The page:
The 30th of November serves as the annual date to celebrate National Computer Security Day. Now is a great time to stress the importance of everyone taking steps to protect the data stored on their personal computers, smartphones, and tablets. That includes passwords, the websites we access, and the apps we use.
Everybody is feeling the effects of the rising tide of cybercrime. There has been a rise in ransomware and other forms of malware that can steal data or even bring down an entire company.
We propose the slogan “Think Before You Click” for this year as a gentle reminder to all Internet users to pause and consider their actions before taking any further action.
History Of National Computer Security Day
There are new reports of cyber security breaches seemingly every day. Maintaining online security for individuals and businesses is a major concern for people everywhere. On this day dedicated to promoting the safe and secure use of computers, it is at the forefront of our minds. Intriguing events transpired to create National Computer Security Awareness Day.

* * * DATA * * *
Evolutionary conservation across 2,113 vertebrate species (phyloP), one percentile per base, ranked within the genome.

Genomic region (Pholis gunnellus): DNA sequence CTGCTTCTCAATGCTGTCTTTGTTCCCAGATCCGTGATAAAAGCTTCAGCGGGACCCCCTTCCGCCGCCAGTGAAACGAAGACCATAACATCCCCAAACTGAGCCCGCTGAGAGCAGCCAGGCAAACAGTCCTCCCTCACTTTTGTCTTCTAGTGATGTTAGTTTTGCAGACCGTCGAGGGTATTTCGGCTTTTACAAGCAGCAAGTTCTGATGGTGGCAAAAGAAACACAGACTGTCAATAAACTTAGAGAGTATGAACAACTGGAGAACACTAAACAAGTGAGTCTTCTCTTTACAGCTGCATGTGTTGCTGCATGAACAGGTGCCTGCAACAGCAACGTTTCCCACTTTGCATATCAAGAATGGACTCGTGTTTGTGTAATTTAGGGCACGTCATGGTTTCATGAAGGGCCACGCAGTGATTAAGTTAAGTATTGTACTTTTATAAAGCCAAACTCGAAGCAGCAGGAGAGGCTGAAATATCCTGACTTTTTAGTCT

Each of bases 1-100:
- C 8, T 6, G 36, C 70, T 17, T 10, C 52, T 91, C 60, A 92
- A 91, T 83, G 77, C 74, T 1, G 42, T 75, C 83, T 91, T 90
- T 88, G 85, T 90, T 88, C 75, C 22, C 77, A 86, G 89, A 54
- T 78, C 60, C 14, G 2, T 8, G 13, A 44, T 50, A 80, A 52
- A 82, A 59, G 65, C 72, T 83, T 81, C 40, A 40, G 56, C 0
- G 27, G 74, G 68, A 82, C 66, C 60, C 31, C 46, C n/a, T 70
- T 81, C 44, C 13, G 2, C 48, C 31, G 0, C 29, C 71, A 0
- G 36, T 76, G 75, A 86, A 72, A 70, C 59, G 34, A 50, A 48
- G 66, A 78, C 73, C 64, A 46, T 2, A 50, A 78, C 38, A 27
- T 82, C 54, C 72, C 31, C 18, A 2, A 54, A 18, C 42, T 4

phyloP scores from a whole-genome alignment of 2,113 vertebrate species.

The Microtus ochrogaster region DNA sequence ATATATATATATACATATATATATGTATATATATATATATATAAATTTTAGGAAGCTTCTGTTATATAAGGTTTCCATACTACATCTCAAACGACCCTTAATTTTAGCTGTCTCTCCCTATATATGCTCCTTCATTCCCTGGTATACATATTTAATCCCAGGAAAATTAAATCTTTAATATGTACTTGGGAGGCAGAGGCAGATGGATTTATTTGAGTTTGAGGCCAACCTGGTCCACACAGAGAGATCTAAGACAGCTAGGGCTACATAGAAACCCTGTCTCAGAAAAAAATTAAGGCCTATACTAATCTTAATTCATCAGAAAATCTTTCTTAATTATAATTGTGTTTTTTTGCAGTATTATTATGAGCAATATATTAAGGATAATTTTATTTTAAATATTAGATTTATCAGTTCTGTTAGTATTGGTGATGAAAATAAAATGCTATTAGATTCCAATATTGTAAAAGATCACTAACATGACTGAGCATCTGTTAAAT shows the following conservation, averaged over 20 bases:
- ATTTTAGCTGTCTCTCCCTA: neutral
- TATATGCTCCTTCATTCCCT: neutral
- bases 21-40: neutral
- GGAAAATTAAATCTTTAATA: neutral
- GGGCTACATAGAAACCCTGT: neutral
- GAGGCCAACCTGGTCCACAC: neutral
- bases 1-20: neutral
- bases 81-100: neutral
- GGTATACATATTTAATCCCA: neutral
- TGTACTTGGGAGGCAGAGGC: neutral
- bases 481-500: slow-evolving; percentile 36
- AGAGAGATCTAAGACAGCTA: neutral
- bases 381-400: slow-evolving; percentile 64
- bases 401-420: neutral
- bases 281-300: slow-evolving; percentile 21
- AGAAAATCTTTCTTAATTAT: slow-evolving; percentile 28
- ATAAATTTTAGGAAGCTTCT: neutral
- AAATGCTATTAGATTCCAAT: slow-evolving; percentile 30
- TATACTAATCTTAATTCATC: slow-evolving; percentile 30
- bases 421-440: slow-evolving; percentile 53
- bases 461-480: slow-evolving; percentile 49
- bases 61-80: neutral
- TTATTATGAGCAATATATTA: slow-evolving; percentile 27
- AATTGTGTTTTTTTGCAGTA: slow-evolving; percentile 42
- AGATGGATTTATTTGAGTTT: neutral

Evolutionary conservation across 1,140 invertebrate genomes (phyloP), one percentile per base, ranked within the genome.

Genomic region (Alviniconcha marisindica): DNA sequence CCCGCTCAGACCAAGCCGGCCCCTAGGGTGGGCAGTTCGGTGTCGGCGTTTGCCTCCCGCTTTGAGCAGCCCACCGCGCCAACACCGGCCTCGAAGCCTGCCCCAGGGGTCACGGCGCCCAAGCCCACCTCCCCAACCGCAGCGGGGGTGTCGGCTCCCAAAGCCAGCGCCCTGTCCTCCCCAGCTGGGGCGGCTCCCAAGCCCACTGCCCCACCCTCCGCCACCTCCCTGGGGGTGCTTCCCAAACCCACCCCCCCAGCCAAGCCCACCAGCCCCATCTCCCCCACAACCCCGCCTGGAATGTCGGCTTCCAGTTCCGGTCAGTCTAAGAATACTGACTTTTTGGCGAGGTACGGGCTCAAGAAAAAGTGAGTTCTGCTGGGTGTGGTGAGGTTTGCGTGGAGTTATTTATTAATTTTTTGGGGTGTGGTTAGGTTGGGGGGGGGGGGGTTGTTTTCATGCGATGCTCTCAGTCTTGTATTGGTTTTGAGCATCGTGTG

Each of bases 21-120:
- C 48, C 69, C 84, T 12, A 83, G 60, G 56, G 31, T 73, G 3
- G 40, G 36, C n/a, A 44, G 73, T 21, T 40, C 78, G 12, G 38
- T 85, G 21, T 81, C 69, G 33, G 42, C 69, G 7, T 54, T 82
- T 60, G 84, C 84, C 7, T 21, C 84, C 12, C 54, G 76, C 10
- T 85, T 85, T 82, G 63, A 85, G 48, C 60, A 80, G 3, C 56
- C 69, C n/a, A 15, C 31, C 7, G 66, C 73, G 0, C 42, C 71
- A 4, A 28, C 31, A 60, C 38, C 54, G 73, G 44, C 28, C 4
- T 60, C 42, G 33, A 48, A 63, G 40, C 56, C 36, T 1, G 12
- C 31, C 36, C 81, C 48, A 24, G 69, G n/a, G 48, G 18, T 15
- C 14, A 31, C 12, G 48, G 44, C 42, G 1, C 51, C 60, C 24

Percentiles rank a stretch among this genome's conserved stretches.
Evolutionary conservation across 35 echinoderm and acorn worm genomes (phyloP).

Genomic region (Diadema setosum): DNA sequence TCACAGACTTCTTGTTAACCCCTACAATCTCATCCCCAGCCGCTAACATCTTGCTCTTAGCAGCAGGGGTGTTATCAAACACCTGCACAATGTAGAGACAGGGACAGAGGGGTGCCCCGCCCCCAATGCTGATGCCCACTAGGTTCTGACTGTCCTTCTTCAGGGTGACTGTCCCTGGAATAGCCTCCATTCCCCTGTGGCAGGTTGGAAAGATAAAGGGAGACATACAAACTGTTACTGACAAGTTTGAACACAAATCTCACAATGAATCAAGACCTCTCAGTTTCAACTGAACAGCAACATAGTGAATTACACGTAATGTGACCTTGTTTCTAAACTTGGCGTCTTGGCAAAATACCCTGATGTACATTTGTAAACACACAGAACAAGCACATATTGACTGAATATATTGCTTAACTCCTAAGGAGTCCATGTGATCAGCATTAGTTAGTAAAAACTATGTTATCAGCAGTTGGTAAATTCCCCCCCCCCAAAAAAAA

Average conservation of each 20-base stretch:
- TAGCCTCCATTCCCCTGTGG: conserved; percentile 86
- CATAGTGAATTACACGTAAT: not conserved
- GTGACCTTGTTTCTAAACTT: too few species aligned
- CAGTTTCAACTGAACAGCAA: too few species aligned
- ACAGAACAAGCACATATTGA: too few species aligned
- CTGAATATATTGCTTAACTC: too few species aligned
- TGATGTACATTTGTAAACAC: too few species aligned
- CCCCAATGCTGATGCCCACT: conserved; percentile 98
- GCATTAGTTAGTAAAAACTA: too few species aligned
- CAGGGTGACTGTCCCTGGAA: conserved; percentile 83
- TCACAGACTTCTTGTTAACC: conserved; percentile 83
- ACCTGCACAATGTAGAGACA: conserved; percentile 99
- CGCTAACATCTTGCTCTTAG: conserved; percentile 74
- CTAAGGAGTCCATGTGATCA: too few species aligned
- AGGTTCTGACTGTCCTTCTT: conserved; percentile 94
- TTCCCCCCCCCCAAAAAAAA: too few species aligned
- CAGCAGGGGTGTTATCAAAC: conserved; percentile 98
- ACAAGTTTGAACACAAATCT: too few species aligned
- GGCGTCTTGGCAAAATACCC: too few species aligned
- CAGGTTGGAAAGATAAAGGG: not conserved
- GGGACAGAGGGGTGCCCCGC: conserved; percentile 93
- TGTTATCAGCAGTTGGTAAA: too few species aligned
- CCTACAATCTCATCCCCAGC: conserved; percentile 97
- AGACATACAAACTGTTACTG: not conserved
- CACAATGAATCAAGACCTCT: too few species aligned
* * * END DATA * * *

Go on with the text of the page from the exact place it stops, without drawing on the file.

The researchers at Cornell University discovered an unidentified virus in their networks on November 2, 1988. Several other university systems and the ARPANET (an early version of today’s internet) were infected with the “Morris worm” virus within just four hours of its discovery.
A week and a half later, two DARPA computer specialists suggested setting up a “National Computer Infection Action Team” (NCAT) to deal with attacks around the clock.
On November 14th, the Computer Emergency Response Team was established by the Software Engineering Institute (SEI), a research center affiliated with Carnegie Mellon University.
Awareness of cybercrime and viruses prompted the establishment of National Computer Security Day in 1988 by the Washington, D.C. chapter of the Association for Computing Machinery’s (ACM) Special Interest Group on Security, Audit, and Control.
November 30 was selected for CSD so that attention on computer security would remain high during the holiday season, when people are typically more focused on the hectic shopping season than thwarting security threats, according to a 2004 “Networld” article.